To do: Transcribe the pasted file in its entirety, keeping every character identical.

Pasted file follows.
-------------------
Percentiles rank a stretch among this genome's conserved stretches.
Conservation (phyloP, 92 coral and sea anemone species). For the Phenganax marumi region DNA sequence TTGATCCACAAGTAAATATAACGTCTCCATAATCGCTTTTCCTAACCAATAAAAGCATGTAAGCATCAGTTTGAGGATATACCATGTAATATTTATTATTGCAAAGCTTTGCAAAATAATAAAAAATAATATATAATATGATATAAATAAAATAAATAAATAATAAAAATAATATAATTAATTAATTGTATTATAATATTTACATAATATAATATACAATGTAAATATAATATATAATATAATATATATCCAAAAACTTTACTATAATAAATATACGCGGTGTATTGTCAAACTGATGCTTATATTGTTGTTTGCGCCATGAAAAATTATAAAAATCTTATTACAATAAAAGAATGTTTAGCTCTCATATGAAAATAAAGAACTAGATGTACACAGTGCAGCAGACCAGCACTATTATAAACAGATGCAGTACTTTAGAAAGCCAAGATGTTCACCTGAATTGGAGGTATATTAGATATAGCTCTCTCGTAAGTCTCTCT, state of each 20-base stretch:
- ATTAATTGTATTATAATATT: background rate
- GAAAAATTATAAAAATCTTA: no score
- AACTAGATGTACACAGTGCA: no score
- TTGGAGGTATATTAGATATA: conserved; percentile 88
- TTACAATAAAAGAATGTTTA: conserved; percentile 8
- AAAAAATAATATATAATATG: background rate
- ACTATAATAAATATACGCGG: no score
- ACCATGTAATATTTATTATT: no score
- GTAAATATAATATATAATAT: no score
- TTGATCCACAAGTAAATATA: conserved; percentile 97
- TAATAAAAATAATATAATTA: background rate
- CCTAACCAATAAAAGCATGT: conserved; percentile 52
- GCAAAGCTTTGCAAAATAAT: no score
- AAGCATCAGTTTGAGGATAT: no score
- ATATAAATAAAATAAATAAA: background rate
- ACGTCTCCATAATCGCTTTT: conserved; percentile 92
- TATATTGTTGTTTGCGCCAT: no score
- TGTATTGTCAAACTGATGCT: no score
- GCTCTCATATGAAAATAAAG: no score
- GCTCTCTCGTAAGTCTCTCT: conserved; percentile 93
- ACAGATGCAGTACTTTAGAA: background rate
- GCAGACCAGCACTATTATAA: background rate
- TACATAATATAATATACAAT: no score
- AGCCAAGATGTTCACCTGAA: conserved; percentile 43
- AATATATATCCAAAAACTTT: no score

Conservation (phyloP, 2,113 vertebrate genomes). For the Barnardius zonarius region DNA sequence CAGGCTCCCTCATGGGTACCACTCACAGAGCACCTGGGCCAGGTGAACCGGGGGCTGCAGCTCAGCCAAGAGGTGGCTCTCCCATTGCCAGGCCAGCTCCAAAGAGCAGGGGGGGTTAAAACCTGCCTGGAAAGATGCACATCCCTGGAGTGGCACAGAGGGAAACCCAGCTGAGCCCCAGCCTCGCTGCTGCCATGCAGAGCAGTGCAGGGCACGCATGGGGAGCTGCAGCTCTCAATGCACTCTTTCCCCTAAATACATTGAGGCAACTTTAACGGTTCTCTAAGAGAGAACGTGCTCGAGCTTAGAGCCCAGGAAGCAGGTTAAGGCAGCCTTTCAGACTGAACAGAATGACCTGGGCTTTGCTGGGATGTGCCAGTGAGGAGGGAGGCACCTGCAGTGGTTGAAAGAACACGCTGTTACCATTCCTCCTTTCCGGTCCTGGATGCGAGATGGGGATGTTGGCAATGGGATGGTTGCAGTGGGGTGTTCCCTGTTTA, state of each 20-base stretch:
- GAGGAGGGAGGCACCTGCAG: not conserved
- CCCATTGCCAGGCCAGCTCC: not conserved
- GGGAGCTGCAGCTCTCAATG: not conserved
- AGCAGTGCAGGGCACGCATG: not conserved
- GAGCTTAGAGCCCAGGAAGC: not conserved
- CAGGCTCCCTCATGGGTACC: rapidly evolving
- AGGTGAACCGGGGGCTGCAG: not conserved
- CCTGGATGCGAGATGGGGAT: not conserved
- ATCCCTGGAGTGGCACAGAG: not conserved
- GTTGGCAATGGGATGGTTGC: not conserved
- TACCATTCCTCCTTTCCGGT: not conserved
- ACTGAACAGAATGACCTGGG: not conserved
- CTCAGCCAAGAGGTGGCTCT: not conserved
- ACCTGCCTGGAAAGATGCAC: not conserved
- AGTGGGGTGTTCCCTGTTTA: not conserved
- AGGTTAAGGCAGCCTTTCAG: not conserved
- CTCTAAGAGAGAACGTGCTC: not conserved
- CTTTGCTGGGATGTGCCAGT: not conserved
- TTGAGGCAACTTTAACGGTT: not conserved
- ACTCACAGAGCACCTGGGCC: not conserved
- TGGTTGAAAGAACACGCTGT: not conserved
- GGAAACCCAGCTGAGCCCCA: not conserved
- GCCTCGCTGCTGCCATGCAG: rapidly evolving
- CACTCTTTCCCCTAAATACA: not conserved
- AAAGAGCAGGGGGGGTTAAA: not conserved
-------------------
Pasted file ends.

Percentiles rank a stretch among this genome's conserved stretches.
Conservation (phyloP, 92 coral and sea anemone species). For the Phenganax marumi region DNA sequence TTGATCCACAAGTAAATATAACGTCTCCATAATCGCTTTTCCTAACCAATAAAAGCATGTAAGCATCAGTTTGAGGATATACCATGTAATATTTATTATTGCAAAGCTTTGCAAAATAATAAAAAATAATATATAATATGATATAAATAAAATAAATAAATAATAAAAATAATATAATTAATTAATTGTATTATAATATTTACATAATATAATATACAATGTAAATATAATATATAATATAATATATATCCAAAAACTTTACTATAATAAATATACGCGGTGTATTGTCAAACTGATGCTTATATTGTTGTTTGCGCCATGAAAAATTATAAAAATCTTATTACAATAAAAGAATGTTTAGCTCTCATATGAAAATAAAGAACTAGATGTACACAGTGCAGCAGACCAGCACTATTATAAACAGATGCAGTACTTTAGAAAGCCAAGATGTTCACCTGAATTGGAGGTATATTAGATATAGCTCTCTCGTAAGTCTCTCT, state of each 20-base stretch:
- ATTAATTGTATTATAATATT: background rate
- GAAAAATTATAAAAATCTTA: no score
- AACTAGATGTACACAGTGCA: no score
- TTGGAGGTATATTAGATATA: conserved; percentile 88
- TTACAATAAAAGAATGTTTA: conserved; percentile 8
- AAAAAATAATATATAATATG: background rate
- ACTATAATAAATATACGCGG: no score
- ACCATGTAATATTTATTATT: no score
- GTAAATATAATATATAATAT: no score
- TTGATCCACAAGTAAATATA: conserved; percentile 97
- TAATAAAAATAATATAATTA: background rate
- CCTAACCAATAAAAGCATGT: conserved; percentile 52
- GCAAAGCTTTGCAAAATAAT: no score
- AAGCATCAGTTTGAGGATAT: no score
- ATATAAATAAAATAAATAAA: background rate
- ACGTCTCCATAATCGCTTTT: conserved; percentile 92
- TATATTGTTGTTTGCGCCAT: no score
- TGTATTGTCAAACTGATGCT: no score
- GCTCTCATATGAAAATAAAG: no score
- GCTCTCTCGTAAGTCTCTCT: conserved; percentile 93
- ACAGATGCAGTACTTTAGAA: background rate
- GCAGACCAGCACTATTATAA: background rate
- TACATAATATAATATACAAT: no score
- AGCCAAGATGTTCACCTGAA: conserved; percentile 43
- AATATATATCCAAAAACTTT: no score

Conservation (phyloP, 2,113 vertebrate genomes). For the Barnardius zonarius region DNA sequence CAGGCTCCCTCATGGGTACCACTCACAGAGCACCTGGGCCAGGTGAACCGGGGGCTGCAGCTCAGCCAAGAGGTGGCTCTCCCATTGCCAGGCCAGCTCCAAAGAGCAGGGGGGGTTAAAACCTGCCTGGAAAGATGCACATCCCTGGAGTGGCACAGAGGGAAACCCAGCTGAGCCCCAGCCTCGCTGCTGCCATGCAGAGCAGTGCAGGGCACGCATGGGGAGCTGCAGCTCTCAATGCACTCTTTCCCCTAAATACATTGAGGCAACTTTAACGGTTCTCTAAGAGAGAACGTGCTCGAGCTTAGAGCCCAGGAAGCAGGTTAAGGCAGCCTTTCAGACTGAACAGAATGACCTGGGCTTTGCTGGGATGTGCCAGTGAGGAGGGAGGCACCTGCAGTGGTTGAAAGAACACGCTGTTACCATTCCTCCTTTCCGGTCCTGGATGCGAGATGGGGATGTTGGCAATGGGATGGTTGCAGTGGGGTGTTCCCTGTTTA, state of each 20-base stretch:
- GAGGAGGGAGGCACCTGCAG: not conserved
- CCCATTGCCAGGCCAGCTCC: not conserved
- GGGAGCTGCAGCTCTCAATG: not conserved
- AGCAGTGCAGGGCACGCATG: not conserved
- GAGCTTAGAGCCCAGGAAGC: not conserved
- CAGGCTCCCTCATGGGTACC: rapidly evolving
- AGGTGAACCGGGGGCTGCAG: not conserved
- CCTGGATGCGAGATGGGGAT: not conserved
- ATCCCTGGAGTGGCACAGAG: not conserved
- GTTGGCAATGGGATGGTTGC: not conserved
- TACCATTCCTCCTTTCCGGT: not conserved
- ACTGAACAGAATGACCTGGG: not conserved
- CTCAGCCAAGAGGTGGCTCT: not conserved
- ACCTGCCTGGAAAGATGCAC: not conserved
- AGTGGGGTGTTCCCTGTTTA: not conserved
- AGGTTAAGGCAGCCTTTCAG: not conserved
- CTCTAAGAGAGAACGTGCTC: not conserved
- CTTTGCTGGGATGTGCCAGT: not conserved
- TTGAGGCAACTTTAACGGTT: not conserved
- ACTCACAGAGCACCTGGGCC: not conserved
- TGGTTGAAAGAACACGCTGT: not conserved
- GGAAACCCAGCTGAGCCCCA: not conserved
- GCCTCGCTGCTGCCATGCAG: rapidly evolving
- CACTCTTTCCCCTAAATACA: not conserved
- AAAGAGCAGGGGGGGTTAAA: not conserved